Australia raises cap on Permanent migration for first time in decade

Two healthcare workers at a protest hold a sign saying 'stop telling us to cope'

Australia is raising its cap on permanent migration for the first time in a decade to help fill massive workforce shortages.

It will take up to 195,000 people this financial year – an increase of 35,000.

The pandemic and Australia’s tough border policies have exacerbated staffing gaps in many sectors.

Workers from countries including China, India and the UK – Australia’s top sources of migration – are needed to fill them, the government says.

There are more than 480,000 job vacancies across the country, but with unemployment at an almost 50-year low, employers are struggling to fill the gaps.

The hospitality, healthcare, agriculture and skilled trade industries have been particularly hard hit.

Worker shortages have thrown airports into chaos, left fruit to rot on trees, and put immense pressure on hospitals, a national jobs summit in Canberra heard this week.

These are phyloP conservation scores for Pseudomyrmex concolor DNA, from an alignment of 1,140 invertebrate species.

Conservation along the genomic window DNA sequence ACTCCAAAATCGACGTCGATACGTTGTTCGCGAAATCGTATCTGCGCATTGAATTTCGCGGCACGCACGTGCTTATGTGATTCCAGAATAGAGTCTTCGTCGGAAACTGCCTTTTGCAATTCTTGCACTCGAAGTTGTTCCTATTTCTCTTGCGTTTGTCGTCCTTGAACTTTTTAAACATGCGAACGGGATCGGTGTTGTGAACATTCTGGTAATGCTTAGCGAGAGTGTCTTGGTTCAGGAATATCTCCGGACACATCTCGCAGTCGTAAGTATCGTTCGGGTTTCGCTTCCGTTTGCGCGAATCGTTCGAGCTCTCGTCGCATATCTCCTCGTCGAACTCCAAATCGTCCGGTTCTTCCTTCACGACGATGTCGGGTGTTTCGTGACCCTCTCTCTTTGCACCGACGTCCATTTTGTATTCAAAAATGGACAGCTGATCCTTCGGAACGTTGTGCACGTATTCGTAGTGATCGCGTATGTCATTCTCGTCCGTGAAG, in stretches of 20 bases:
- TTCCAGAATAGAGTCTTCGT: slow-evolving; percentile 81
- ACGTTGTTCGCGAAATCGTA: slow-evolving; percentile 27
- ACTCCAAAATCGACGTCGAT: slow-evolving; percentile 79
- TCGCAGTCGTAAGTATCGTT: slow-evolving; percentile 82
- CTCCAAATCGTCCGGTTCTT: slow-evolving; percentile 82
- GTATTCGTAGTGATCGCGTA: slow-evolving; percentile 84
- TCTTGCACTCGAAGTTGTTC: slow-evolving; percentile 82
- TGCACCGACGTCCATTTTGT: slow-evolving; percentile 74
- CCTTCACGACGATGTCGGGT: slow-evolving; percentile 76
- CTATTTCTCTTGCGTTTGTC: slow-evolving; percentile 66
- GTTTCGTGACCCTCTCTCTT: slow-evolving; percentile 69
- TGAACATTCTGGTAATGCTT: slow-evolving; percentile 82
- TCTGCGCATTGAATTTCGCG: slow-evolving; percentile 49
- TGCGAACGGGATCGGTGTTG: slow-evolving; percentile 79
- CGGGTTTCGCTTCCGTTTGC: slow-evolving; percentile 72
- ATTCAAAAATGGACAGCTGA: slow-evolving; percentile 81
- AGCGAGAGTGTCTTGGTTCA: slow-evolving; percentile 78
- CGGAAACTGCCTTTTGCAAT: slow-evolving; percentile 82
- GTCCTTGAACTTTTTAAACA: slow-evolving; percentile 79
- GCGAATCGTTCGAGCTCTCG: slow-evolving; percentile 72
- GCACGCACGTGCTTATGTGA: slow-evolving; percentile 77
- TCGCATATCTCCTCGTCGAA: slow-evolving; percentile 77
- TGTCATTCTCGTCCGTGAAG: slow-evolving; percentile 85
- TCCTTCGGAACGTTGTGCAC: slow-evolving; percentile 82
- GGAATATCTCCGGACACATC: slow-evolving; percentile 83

“Our focus is always Australian jobs first… but the impact of Covid has been so severe that even if we exhaust every other possibility, we will still be many thousands of workers short, at least in the short term,” Home Affairs Minister Clare O’Neil said.

Permanent migration rose to about 190,000 per year in the mid-2010s before falling in 2017 as immigration became a flashpoint for political debate. But business and union figures – as well as political opponents – have called for more migrants.

“[We are] moving away from a system which is almost entirely focused on how we keep people out to one that recognises that we are in a global war for talent,” Ms O’Neil said.

The increase includes an extra 4,700 places for healthcare workers and another 9,000 for people moving to regional areas.

The government has also promised A$36m ($24.4m; £21m) for extra staff to help clear huge visa processing backlogs.

Despite reduced migration during the pandemic, more than a million people have moved to Australia since 2016. And for the first time Australia’s census has revealed more than half of the population was born overseas or has a parent who was.

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